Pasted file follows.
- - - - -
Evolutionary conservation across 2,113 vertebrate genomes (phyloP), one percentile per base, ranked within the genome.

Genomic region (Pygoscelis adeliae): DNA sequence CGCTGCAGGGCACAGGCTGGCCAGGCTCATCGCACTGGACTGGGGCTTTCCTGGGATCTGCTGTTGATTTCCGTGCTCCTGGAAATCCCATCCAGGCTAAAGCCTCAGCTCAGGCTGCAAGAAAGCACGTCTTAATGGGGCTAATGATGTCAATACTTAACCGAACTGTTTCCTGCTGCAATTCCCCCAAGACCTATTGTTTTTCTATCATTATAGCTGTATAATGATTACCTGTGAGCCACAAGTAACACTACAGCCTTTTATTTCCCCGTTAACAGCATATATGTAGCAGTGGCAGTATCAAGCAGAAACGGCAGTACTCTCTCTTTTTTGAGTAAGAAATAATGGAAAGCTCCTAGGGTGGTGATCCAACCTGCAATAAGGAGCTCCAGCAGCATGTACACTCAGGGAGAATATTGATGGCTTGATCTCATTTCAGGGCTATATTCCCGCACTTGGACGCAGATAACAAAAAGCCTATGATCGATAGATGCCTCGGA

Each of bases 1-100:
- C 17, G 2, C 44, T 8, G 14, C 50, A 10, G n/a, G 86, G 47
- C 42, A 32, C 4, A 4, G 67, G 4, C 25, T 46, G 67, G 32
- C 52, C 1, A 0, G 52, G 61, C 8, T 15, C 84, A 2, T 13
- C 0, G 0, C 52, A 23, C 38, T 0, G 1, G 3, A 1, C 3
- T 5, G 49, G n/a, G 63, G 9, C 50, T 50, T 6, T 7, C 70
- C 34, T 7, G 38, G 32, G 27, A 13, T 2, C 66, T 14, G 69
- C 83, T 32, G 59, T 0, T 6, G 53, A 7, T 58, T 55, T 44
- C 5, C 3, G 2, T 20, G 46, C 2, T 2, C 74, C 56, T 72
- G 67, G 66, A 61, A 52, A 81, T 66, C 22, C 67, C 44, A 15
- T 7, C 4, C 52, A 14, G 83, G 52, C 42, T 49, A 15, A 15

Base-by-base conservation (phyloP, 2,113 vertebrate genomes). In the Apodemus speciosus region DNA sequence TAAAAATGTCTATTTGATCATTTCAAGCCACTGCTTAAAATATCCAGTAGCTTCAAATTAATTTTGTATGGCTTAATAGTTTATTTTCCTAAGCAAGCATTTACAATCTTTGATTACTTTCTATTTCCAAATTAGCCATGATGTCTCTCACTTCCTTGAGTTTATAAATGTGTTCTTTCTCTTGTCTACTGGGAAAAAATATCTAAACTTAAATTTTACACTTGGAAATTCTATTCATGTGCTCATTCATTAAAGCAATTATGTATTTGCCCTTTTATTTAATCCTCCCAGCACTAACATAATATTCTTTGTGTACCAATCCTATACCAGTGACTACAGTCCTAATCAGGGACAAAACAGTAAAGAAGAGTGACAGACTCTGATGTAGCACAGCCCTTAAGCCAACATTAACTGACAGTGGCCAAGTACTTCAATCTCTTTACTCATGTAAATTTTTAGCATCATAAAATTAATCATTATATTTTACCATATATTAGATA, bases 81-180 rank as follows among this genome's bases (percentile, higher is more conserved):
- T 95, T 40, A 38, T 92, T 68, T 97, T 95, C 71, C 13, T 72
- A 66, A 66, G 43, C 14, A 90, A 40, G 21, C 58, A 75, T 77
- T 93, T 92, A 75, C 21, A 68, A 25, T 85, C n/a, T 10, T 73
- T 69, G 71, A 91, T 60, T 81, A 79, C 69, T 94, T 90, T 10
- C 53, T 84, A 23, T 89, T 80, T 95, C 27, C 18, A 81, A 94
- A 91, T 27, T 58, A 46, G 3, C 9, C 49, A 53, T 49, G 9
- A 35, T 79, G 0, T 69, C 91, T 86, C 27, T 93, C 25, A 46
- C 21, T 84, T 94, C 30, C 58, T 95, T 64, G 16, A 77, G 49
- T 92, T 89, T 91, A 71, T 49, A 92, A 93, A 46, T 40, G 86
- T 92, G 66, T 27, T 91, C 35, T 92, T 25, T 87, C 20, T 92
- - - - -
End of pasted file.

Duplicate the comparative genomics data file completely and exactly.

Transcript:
Evolutionary conservation across 2,113 vertebrate genomes (phyloP), one percentile per base, ranked within the genome.

Genomic region (Pygoscelis adeliae): DNA sequence CGCTGCAGGGCACAGGCTGGCCAGGCTCATCGCACTGGACTGGGGCTTTCCTGGGATCTGCTGTTGATTTCCGTGCTCCTGGAAATCCCATCCAGGCTAAAGCCTCAGCTCAGGCTGCAAGAAAGCACGTCTTAATGGGGCTAATGATGTCAATACTTAACCGAACTGTTTCCTGCTGCAATTCCCCCAAGACCTATTGTTTTTCTATCATTATAGCTGTATAATGATTACCTGTGAGCCACAAGTAACACTACAGCCTTTTATTTCCCCGTTAACAGCATATATGTAGCAGTGGCAGTATCAAGCAGAAACGGCAGTACTCTCTCTTTTTTGAGTAAGAAATAATGGAAAGCTCCTAGGGTGGTGATCCAACCTGCAATAAGGAGCTCCAGCAGCATGTACACTCAGGGAGAATATTGATGGCTTGATCTCATTTCAGGGCTATATTCCCGCACTTGGACGCAGATAACAAAAAGCCTATGATCGATAGATGCCTCGGA

Each of bases 1-100:
- C 17, G 2, C 44, T 8, G 14, C 50, A 10, G n/a, G 86, G 47
- C 42, A 32, C 4, A 4, G 67, G 4, C 25, T 46, G 67, G 32
- C 52, C 1, A 0, G 52, G 61, C 8, T 15, C 84, A 2, T 13
- C 0, G 0, C 52, A 23, C 38, T 0, G 1, G 3, A 1, C 3
- T 5, G 49, G n/a, G 63, G 9, C 50, T 50, T 6, T 7, C 70
- C 34, T 7, G 38, G 32, G 27, A 13, T 2, C 66, T 14, G 69
- C 83, T 32, G 59, T 0, T 6, G 53, A 7, T 58, T 55, T 44
- C 5, C 3, G 2, T 20, G 46, C 2, T 2, C 74, C 56, T 72
- G 67, G 66, A 61, A 52, A 81, T 66, C 22, C 67, C 44, A 15
- T 7, C 4, C 52, A 14, G 83, G 52, C 42, T 49, A 15, A 15

Base-by-base conservation (phyloP, 2,113 vertebrate genomes). In the Apodemus speciosus region DNA sequence TAAAAATGTCTATTTGATCATTTCAAGCCACTGCTTAAAATATCCAGTAGCTTCAAATTAATTTTGTATGGCTTAATAGTTTATTTTCCTAAGCAAGCATTTACAATCTTTGATTACTTTCTATTTCCAAATTAGCCATGATGTCTCTCACTTCCTTGAGTTTATAAATGTGTTCTTTCTCTTGTCTACTGGGAAAAAATATCTAAACTTAAATTTTACACTTGGAAATTCTATTCATGTGCTCATTCATTAAAGCAATTATGTATTTGCCCTTTTATTTAATCCTCCCAGCACTAACATAATATTCTTTGTGTACCAATCCTATACCAGTGACTACAGTCCTAATCAGGGACAAAACAGTAAAGAAGAGTGACAGACTCTGATGTAGCACAGCCCTTAAGCCAACATTAACTGACAGTGGCCAAGTACTTCAATCTCTTTACTCATGTAAATTTTTAGCATCATAAAATTAATCATTATATTTTACCATATATTAGATA, bases 81-180 rank as follows among this genome's bases (percentile, higher is more conserved):
- T 95, T 40, A 38, T 92, T 68, T 97, T 95, C 71, C 13, T 72
- A 66, A 66, G 43, C 14, A 90, A 40, G 21, C 58, A 75, T 77
- T 93, T 92, A 75, C 21, A 68, A 25, T 85, C n/a, T 10, T 73
- T 69, G 71, A 91, T 60, T 81, A 79, C 69, T 94, T 90, T 10
- C 53, T 84, A 23, T 89, T 80, T 95, C 27, C 18, A 81, A 94
- A 91, T 27, T 58, A 46, G 3, C 9, C 49, A 53, T 49, G 9
- A 35, T 79, G 0, T 69, C 91, T 86, C 27, T 93, C 25, A 46
- C 21, T 84, T 94, C 30, C 58, T 95, T 64, G 16, A 77, G 49
- T 92, T 89, T 91, A 71, T 49, A 92, A 93, A 46, T 40, G 86
- T 92, G 66, T 27, T 91, C 35, T 92, T 25, T 87, C 20, T 92